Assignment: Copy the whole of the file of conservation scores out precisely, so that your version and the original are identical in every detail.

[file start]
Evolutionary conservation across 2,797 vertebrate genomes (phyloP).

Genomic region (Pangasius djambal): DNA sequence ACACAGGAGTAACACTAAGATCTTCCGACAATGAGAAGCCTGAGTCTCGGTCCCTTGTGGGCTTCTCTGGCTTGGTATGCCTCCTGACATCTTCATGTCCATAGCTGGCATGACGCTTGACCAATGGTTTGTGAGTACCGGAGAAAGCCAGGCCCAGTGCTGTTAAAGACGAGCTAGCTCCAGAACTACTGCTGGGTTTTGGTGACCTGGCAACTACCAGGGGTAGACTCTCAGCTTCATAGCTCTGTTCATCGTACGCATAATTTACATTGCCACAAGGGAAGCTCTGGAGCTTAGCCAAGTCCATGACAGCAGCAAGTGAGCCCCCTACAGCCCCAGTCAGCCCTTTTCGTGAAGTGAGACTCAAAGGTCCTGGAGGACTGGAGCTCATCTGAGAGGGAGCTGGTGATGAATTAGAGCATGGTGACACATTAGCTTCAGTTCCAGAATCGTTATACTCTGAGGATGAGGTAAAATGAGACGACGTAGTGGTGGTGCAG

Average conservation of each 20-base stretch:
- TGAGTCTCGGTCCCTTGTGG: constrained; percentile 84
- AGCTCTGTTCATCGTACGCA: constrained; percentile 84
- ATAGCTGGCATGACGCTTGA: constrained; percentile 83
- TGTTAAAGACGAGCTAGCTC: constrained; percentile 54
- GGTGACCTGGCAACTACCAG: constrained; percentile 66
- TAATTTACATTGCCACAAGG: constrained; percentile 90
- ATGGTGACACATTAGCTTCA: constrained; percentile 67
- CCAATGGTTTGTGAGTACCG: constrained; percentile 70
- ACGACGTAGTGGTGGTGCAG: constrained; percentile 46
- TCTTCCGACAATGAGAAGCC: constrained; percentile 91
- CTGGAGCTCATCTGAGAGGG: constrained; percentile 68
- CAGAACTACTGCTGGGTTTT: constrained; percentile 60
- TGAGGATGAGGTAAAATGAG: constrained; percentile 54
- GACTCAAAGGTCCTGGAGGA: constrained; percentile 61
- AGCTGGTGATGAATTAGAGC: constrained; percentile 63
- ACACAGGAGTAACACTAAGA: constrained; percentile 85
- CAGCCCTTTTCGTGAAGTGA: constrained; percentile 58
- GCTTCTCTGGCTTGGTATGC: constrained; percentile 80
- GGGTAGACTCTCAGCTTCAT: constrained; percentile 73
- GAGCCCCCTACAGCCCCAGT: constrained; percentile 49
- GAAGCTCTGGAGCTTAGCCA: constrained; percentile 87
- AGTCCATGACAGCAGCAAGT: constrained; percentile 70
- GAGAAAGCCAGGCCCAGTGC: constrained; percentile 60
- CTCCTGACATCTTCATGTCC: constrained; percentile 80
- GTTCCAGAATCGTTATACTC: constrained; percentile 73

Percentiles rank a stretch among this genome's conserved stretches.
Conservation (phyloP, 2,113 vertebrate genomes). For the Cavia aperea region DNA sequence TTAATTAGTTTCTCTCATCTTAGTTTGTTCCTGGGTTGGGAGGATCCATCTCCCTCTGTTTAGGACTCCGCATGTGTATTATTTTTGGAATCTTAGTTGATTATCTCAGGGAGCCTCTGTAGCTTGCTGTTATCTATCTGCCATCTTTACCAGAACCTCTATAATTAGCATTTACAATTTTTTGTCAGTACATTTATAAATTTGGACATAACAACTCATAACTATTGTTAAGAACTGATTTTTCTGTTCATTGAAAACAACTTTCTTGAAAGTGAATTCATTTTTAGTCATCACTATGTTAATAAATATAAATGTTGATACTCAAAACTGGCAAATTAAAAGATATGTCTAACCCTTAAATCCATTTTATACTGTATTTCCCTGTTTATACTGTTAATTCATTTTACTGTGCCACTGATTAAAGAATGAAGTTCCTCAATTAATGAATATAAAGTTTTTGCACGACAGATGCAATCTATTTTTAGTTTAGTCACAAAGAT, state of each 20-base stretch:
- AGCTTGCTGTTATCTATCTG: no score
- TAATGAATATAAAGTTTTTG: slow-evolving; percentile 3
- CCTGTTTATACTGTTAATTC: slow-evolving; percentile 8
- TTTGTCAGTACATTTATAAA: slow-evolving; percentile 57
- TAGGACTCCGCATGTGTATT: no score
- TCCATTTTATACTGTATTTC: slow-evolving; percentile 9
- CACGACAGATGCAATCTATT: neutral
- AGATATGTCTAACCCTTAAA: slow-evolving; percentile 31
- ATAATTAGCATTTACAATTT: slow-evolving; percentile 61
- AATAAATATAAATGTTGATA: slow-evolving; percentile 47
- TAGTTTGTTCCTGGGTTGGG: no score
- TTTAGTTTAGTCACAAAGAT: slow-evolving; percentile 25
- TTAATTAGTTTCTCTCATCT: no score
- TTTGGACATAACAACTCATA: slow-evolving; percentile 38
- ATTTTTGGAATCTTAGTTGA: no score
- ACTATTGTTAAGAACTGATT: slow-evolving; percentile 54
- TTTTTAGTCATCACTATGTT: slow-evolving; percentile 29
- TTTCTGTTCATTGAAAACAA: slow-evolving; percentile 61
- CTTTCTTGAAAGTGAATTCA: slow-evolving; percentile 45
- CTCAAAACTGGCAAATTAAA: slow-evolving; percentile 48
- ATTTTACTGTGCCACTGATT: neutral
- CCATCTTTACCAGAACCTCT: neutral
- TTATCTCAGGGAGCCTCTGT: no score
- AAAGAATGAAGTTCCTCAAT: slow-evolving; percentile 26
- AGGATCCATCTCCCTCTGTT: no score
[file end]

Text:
Evolutionary conservation across 2,797 vertebrate genomes (phyloP).

Genomic region (Pangasius djambal): DNA sequence ACACAGGAGTAACACTAAGATCTTCCGACAATGAGAAGCCTGAGTCTCGGTCCCTTGTGGGCTTCTCTGGCTTGGTATGCCTCCTGACATCTTCATGTCCATAGCTGGCATGACGCTTGACCAATGGTTTGTGAGTACCGGAGAAAGCCAGGCCCAGTGCTGTTAAAGACGAGCTAGCTCCAGAACTACTGCTGGGTTTTGGTGACCTGGCAACTACCAGGGGTAGACTCTCAGCTTCATAGCTCTGTTCATCGTACGCATAATTTACATTGCCACAAGGGAAGCTCTGGAGCTTAGCCAAGTCCATGACAGCAGCAAGTGAGCCCCCTACAGCCCCAGTCAGCCCTTTTCGTGAAGTGAGACTCAAAGGTCCTGGAGGACTGGAGCTCATCTGAGAGGGAGCTGGTGATGAATTAGAGCATGGTGACACATTAGCTTCAGTTCCAGAATCGTTATACTCTGAGGATGAGGTAAAATGAGACGACGTAGTGGTGGTGCAG

Average conservation of each 20-base stretch:
- TGAGTCTCGGTCCCTTGTGG: constrained; percentile 84
- AGCTCTGTTCATCGTACGCA: constrained; percentile 84
- ATAGCTGGCATGACGCTTGA: constrained; percentile 83
- TGTTAAAGACGAGCTAGCTC: constrained; percentile 54
- GGTGACCTGGCAACTACCAG: constrained; percentile 66
- TAATTTACATTGCCACAAGG: constrained; percentile 90
- ATGGTGACACATTAGCTTCA: constrained; percentile 67
- CCAATGGTTTGTGAGTACCG: constrained; percentile 70
- ACGACGTAGTGGTGGTGCAG: constrained; percentile 46
- TCTTCCGACAATGAGAAGCC: constrained; percentile 91
- CTGGAGCTCATCTGAGAGGG: constrained; percentile 68
- CAGAACTACTGCTGGGTTTT: constrained; percentile 60
- TGAGGATGAGGTAAAATGAG: constrained; percentile 54
- GACTCAAAGGTCCTGGAGGA: constrained; percentile 61
- AGCTGGTGATGAATTAGAGC: constrained; percentile 63
- ACACAGGAGTAACACTAAGA: constrained; percentile 85
- CAGCCCTTTTCGTGAAGTGA: constrained; percentile 58
- GCTTCTCTGGCTTGGTATGC: constrained; percentile 80
- GGGTAGACTCTCAGCTTCAT: constrained; percentile 73
- GAGCCCCCTACAGCCCCAGT: constrained; percentile 49
- GAAGCTCTGGAGCTTAGCCA: constrained; percentile 87
- AGTCCATGACAGCAGCAAGT: constrained; percentile 70
- GAGAAAGCCAGGCCCAGTGC: constrained; percentile 60
- CTCCTGACATCTTCATGTCC: constrained; percentile 80
- GTTCCAGAATCGTTATACTC: constrained; percentile 73

Percentiles rank a stretch among this genome's conserved stretches.
Conservation (phyloP, 2,113 vertebrate genomes). For the Cavia aperea region DNA sequence TTAATTAGTTTCTCTCATCTTAGTTTGTTCCTGGGTTGGGAGGATCCATCTCCCTCTGTTTAGGACTCCGCATGTGTATTATTTTTGGAATCTTAGTTGATTATCTCAGGGAGCCTCTGTAGCTTGCTGTTATCTATCTGCCATCTTTACCAGAACCTCTATAATTAGCATTTACAATTTTTTGTCAGTACATTTATAAATTTGGACATAACAACTCATAACTATTGTTAAGAACTGATTTTTCTGTTCATTGAAAACAACTTTCTTGAAAGTGAATTCATTTTTAGTCATCACTATGTTAATAAATATAAATGTTGATACTCAAAACTGGCAAATTAAAAGATATGTCTAACCCTTAAATCCATTTTATACTGTATTTCCCTGTTTATACTGTTAATTCATTTTACTGTGCCACTGATTAAAGAATGAAGTTCCTCAATTAATGAATATAAAGTTTTTGCACGACAGATGCAATCTATTTTTAGTTTAGTCACAAAGAT, state of each 20-base stretch:
- AGCTTGCTGTTATCTATCTG: no score
- TAATGAATATAAAGTTTTTG: slow-evolving; percentile 3
- CCTGTTTATACTGTTAATTC: slow-evolving; percentile 8
- TTTGTCAGTACATTTATAAA: slow-evolving; percentile 57
- TAGGACTCCGCATGTGTATT: no score
- TCCATTTTATACTGTATTTC: slow-evolving; percentile 9
- CACGACAGATGCAATCTATT: neutral
- AGATATGTCTAACCCTTAAA: slow-evolving; percentile 31
- ATAATTAGCATTTACAATTT: slow-evolving; percentile 61
- AATAAATATAAATGTTGATA: slow-evolving; percentile 47
- TAGTTTGTTCCTGGGTTGGG: no score
- TTTAGTTTAGTCACAAAGAT: slow-evolving; percentile 25
- TTAATTAGTTTCTCTCATCT: no score
- TTTGGACATAACAACTCATA: slow-evolving; percentile 38
- ATTTTTGGAATCTTAGTTGA: no score
- ACTATTGTTAAGAACTGATT: slow-evolving; percentile 54
- TTTTTAGTCATCACTATGTT: slow-evolving; percentile 29
- TTTCTGTTCATTGAAAACAA: slow-evolving; percentile 61
- CTTTCTTGAAAGTGAATTCA: slow-evolving; percentile 45
- CTCAAAACTGGCAAATTAAA: slow-evolving; percentile 48
- ATTTTACTGTGCCACTGATT: neutral
- CCATCTTTACCAGAACCTCT: neutral
- TTATCTCAGGGAGCCTCTGT: no score
- AAAGAATGAAGTTCCTCAAT: slow-evolving; percentile 26
- AGGATCCATCTCCCTCTGTT: no score